Honestly, I can’t believe I’m even writing about adulthood! I know many of you have young children and I’ll be sure to still share those experiences as well. But again, feel free to reach out if you need some support!

Before

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Healthy Living

“You seem to be feeling really well lately! Exercising, walking…you have all of this energy I haven’t seen in a long time.”

“I know right?! It’s like I’m a whole new person!”

“No, it’s like you are back to being you again.”

That was the conversation between my hubby Aaron and I last night. I think I’ve mentioned it before, but I have lived with an unknown autoimmune disorder for about 15 yrs. now! I had years of tests, seeing specialists, yearly visits to the MS clinic in Toronto. It was exhausting. Both emotionally and physically. I was in pain everyday, heavy limbs, numbness, tingling and fatigue. One symptom at a time, I could handle. Having them all at the same time, put me in bed for sometimes weeks. I had difficulty walking up and down stairs, doing one chore in the morning was all the energy I had. Raising 3 little ones, and one with some pretty high needs at the time was almost too much some days. But we have to push through. We have to put the pain and fatigue and everything else we are dealing with aside. Looking back, I wonder how I made it through! Although I did have a lot of support from my husband, family and friends. I don’t know how I would have managed without them. For all you single parents out there, I am in awe of you! But, even if you have just one friend, one family member…give them a call. You don’t have to do this on your own.

It was very difficult to admit I needed help let alone accept help. But over time, I learned to say no more, accept the help when I needed it and take the time I need for self-care. Self-care is what will help you get through the tougher days. Even if that is waking up 5- 10 mins. earlier than normal to have a cup of tea, read a chapter in a book or journal. You deserve it!

Here are a few things that help me manage the day to day responsibilities:

Miracle Mornings by Hal Elrod

The Secret Slob/Fly Lady System

The Minimal Mom

https://www.youtube.com/watch?v=FnRwtQ3_wG4

Joshua Becker – Decluttered

Erin Stutland – Soul Strolls and Workouts

The Fitness Marshall – he’s so funny and super fun to dance with!

Take a look and see if some of these might work for you! I have to say, decluttering is a big job but can be done in small steps. We are still working on it, but I am starting to see some improvements. Cleaning and tidying has become easier because we have less stuff to manage. Less items to move in order to dust or wipe counters. Having less is refreshing and declutters my mind as well! What are some areas of your life that cause you stress? Can you find just 5 mins. to work on it? Mark it on your calendar!!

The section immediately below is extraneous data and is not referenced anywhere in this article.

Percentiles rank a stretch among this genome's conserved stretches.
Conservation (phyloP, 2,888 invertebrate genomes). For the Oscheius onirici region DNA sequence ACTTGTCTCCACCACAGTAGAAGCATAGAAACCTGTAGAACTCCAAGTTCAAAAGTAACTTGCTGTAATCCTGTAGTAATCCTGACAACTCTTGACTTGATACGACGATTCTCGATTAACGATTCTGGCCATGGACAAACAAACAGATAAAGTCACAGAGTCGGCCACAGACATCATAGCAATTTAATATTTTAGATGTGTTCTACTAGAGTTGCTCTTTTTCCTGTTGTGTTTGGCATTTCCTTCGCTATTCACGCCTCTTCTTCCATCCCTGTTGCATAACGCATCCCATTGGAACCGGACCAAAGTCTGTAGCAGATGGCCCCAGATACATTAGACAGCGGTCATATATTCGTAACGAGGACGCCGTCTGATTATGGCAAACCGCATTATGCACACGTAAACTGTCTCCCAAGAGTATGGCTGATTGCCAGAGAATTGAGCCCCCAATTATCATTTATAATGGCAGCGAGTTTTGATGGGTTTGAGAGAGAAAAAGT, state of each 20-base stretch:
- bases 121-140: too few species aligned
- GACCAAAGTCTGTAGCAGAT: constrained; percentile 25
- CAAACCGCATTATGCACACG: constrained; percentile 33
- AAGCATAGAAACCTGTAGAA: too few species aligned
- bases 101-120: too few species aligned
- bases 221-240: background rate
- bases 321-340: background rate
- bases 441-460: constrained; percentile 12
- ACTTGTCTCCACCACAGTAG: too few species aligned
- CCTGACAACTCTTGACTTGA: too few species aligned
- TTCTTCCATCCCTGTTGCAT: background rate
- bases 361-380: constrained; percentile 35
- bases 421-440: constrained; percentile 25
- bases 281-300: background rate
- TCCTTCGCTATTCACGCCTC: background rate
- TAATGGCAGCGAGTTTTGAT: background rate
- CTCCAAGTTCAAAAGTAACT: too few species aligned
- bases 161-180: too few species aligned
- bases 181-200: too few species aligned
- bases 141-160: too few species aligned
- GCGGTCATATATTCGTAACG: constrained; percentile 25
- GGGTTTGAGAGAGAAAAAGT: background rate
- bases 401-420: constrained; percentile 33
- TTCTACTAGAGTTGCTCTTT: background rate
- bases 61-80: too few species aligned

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Don’t Forget to Listen

I had a conversation with a parent the other day regarding some struggles they were having with their child. The first advice I give to parents, caregivers and educators is to ask their child/student. Talk to them. Ask them what they are struggling with and what they feel they are doing well at. What are their likes and dislikes? What makes them happy and what upsets or angers them? Especially as a teen, it is good to let them know that you see they are struggling and you support them no matter what. The question, “How can I help you?” or “What do you need from me? I’m here,” can go a very long way sometimes. Instead of us telling them what they should be doing (don’t get me wrong, I feel like I’m telling Gracie all the time how to do things), we can ask them what they feel they need right now. In this very moment. Just letting them know that you are there for them, and allowing them to make some of their own decisions (as long as they are safe) empowers them to make the right choice and you just might be surprised! All of those things you’ve been harping on your kids for, might just sink in. We tend to forget sometimes that our kids, no matter what age, can be very insightful to what they need. Obviously this is more difficult for some. Some of your kids may be non-verbal, or give you one word answers or a grunt. They may say things are fine when they aren’t. But just letting them know you are there for them, can open up the doors to communication. If you child is non-verbal but can point to yes and no or nod their head, get creative and come up with some things you think might be triggering them. Look at what they are playing with or what they are watching. Sometimes if your child is watching the same episode over and over, it might be on topic with what they are going through. Sometimes the answer is right there in front of us but we are too busy to really see it. And don’t feel bad about that! Just remember, the answer could be the knowledge your child/student already has. They are pretty amazing.